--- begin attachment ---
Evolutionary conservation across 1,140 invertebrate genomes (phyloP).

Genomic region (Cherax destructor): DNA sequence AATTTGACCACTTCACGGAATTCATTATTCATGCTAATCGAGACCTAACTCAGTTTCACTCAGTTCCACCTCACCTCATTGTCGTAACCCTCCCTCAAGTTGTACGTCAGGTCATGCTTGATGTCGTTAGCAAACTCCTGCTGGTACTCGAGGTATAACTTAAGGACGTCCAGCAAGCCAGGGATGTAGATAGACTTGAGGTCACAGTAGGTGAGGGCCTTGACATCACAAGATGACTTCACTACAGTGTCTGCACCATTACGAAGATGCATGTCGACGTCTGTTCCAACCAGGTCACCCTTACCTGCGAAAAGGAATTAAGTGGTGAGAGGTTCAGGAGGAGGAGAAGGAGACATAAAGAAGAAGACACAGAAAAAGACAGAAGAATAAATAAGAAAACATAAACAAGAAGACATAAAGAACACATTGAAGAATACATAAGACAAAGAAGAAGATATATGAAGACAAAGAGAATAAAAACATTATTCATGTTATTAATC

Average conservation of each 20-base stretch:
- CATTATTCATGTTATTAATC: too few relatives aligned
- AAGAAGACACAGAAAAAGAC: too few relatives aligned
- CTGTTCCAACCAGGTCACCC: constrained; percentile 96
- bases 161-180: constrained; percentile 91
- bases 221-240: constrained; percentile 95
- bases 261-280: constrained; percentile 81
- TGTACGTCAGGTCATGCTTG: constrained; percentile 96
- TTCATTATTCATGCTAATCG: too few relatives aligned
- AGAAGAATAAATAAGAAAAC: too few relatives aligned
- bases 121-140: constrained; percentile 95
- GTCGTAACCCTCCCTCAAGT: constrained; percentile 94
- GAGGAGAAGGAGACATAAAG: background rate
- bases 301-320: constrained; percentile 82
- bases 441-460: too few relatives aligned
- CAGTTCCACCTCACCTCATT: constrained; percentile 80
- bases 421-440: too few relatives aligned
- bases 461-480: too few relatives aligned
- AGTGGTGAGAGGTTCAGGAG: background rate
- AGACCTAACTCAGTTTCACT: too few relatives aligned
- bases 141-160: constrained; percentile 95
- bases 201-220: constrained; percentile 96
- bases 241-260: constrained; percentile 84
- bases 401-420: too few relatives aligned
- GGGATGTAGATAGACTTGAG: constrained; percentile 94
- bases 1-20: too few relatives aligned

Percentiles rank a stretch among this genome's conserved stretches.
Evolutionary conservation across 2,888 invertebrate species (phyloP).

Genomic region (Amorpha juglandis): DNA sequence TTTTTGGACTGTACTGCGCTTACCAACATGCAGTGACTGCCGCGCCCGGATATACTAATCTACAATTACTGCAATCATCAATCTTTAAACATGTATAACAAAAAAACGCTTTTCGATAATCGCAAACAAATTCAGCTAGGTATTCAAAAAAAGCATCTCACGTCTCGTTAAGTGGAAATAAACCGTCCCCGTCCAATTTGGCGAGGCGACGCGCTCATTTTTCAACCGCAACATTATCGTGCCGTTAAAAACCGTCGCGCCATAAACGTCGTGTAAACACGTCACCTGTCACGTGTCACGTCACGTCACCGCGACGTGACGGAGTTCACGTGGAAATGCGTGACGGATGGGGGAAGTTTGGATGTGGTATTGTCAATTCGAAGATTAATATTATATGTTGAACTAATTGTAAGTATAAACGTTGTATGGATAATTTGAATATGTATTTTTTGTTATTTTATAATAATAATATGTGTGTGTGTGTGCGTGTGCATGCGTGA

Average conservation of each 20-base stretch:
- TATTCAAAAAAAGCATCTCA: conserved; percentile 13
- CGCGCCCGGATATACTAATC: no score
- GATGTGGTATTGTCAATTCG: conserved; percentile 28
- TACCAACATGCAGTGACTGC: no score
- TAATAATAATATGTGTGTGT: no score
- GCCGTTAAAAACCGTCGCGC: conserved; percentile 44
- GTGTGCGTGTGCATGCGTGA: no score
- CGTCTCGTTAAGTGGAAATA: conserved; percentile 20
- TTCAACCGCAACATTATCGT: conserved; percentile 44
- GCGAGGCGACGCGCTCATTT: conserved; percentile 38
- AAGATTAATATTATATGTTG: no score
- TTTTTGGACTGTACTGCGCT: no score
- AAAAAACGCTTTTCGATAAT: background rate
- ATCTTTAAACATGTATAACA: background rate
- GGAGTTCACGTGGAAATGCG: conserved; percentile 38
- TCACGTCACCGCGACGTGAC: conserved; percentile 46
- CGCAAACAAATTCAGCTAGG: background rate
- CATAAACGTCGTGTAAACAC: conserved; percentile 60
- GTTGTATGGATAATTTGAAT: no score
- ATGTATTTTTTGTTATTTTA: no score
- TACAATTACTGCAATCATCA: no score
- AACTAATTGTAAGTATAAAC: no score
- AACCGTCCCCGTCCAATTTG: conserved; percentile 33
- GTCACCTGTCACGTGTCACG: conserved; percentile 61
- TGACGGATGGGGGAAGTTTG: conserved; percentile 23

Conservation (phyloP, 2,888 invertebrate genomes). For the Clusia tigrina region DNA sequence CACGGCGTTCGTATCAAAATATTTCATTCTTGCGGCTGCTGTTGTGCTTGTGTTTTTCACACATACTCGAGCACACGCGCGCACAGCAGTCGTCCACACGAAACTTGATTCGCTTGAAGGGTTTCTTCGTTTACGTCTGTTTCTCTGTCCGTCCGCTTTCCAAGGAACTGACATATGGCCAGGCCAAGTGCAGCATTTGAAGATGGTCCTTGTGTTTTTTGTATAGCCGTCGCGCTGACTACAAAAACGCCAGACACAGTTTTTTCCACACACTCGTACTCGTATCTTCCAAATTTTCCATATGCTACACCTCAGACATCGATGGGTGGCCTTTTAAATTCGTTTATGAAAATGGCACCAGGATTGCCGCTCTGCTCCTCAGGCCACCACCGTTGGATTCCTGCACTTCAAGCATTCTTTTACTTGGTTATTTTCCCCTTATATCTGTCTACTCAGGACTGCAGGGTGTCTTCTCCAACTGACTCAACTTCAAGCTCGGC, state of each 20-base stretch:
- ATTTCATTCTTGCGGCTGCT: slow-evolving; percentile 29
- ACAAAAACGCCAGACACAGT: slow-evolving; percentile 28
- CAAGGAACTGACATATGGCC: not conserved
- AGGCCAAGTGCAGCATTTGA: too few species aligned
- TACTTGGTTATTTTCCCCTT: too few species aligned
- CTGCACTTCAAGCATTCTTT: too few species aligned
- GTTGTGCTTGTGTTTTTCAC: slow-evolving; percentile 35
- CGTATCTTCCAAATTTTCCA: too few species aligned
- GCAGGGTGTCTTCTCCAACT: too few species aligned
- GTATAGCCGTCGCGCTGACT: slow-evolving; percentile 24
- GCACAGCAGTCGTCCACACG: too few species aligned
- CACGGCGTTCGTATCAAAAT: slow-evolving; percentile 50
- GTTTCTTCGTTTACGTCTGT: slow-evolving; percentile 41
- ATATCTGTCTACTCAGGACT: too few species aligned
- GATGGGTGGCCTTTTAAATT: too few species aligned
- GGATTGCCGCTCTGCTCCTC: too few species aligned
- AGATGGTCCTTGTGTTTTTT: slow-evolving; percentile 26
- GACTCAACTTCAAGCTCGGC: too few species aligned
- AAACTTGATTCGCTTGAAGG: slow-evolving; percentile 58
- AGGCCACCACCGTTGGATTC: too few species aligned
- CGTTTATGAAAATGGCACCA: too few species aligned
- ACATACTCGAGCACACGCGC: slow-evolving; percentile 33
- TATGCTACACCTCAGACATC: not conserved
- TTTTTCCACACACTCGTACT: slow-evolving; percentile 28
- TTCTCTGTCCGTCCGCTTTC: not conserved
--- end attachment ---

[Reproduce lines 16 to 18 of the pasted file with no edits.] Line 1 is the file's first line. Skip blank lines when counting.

- bases 301-320: constrained; percentile 82
- bases 441-460: too few relatives aligned
- CAGTTCCACCTCACCTCATT: constrained; percentile 80